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 ^^ Sweeping skyline views from the Met rooftop bar and cafe.

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^^ Happy Father’s  Day everyone!

Back in the Borough: Shakespeare in the Park

Hi friends,

I was telling Chris yesterday that I feel like this has been the summer of Central Park. First we saw the NY Philharmonic in the park, then we took a bike ride through it, on Sunday we took my 4-month-old nephew there, and last night we partook in a long-time New York City bucket list item of both of ours … seeing Shakespeare in the Park.

Allow me to explain. You see, every summer The Public Theater provides free tickets to eager New Yorkers willing to do insane things (like get up at 4:30 a.m. to camp out in line for said free tickets) for performances at the Delacorte Theater in Central Park. The tickets are, as you can imagine, very popular, and therefore very hard to get. There’s a public lottery online—but I’m convinced no one ever wins tickets that way (at least I never have!)—you can purchase a $175 summer supporter membership and get one free ticket to one show, OR (and this is a popular one) … you can camp out in Central Park, starting at around 6 a.m., until they open their doors at noon and start passing out tickets.

Yesterday my friend Carla and I bit the bullet and just did it — we camped out in Central Park for six hours, starting at 6 a.m., to get free tickets.

And I have to say, my friends, it was TOTALLY. WORTH. IT. Honestly, I’d do it again in a heartbeat. (Of course weather is key, here, people. If you’re going to be laying in the grass for six hours, you must have nice weather, which we did. Couldn’t have asked for better.)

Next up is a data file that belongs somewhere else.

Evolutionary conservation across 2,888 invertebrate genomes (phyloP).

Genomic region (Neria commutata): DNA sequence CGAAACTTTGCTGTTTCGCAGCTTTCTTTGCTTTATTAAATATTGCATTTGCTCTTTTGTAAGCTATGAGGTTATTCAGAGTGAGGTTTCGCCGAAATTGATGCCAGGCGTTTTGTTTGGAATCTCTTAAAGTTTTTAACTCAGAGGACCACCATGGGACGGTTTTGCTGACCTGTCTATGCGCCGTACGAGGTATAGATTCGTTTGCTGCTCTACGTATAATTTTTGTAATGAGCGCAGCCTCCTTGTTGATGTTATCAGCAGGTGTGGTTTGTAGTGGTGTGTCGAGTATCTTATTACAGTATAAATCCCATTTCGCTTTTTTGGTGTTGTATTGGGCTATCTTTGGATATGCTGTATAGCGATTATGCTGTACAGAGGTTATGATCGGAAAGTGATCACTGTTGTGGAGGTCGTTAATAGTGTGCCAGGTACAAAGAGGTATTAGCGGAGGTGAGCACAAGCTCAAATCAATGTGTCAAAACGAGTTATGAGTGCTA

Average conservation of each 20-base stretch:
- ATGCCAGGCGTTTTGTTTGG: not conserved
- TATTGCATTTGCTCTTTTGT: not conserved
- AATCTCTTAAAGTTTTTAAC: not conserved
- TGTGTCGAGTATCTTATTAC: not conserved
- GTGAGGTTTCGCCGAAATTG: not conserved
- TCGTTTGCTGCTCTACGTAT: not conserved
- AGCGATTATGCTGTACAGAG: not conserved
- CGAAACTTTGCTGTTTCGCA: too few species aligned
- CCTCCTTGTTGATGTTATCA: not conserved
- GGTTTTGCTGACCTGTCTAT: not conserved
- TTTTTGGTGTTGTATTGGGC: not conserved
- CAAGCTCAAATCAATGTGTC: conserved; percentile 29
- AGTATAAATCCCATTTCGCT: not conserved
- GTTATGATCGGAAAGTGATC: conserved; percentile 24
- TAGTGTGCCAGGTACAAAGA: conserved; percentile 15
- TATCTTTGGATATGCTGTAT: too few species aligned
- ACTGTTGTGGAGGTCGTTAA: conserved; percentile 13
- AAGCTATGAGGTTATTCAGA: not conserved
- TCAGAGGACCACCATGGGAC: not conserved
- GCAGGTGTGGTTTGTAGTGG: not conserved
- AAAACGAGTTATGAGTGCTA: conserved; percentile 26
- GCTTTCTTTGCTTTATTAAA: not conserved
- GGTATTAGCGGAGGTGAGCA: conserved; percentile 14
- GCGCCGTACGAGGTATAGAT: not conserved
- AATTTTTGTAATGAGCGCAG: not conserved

Anyway, here’s a bit from the morning:

^^I took this hazy Central Park path photo around 5:50 a.m. as I was entering the park. It reflects my mood nicely. Hazy.
^^I took this hazy Central Park path photo around 5:50 a.m. as I was entering the park. It reflects my mood nicely. Hazy.
^^The line pass beyond the point where we could see it. Turns out there's something called "The Rock of No Hope." Rumor has it if you try to get in line past that rock for tickets, you're probably out of luck.
^^The line passed beyond the point where we could see it. Turns out there’s something called “The Rock of No Hope.” Rumor has it if you try to get in line past that rock for tickets, you’re probably out of luck.
^^Along with the free play tickets, the New York Times was passing out this lovely book to people in the line, for free.
^^Along with the free play tickets, the New York Times was passing out this lovely book to people in the line, for free.
^^This lovely gentleman serenaded us with his flute while we waited in line. Then asked for money, which of course we were happy to give him. When we returned 8 hours later for the actual play, he was playing a saxophone. So talented.
^^This lovely gentleman serenaded us with his flute while we waited in line. Then asked for money, which of course we were happy to give him. When we returned 8 hours later for the actual performance, he was playing a saxophone. So talented.
^^At one point I took a short nap. When I woke up, this was my view. Not too shabby.
^^At one point I took a short nap. When I woke up, this was my view. Not too shabby.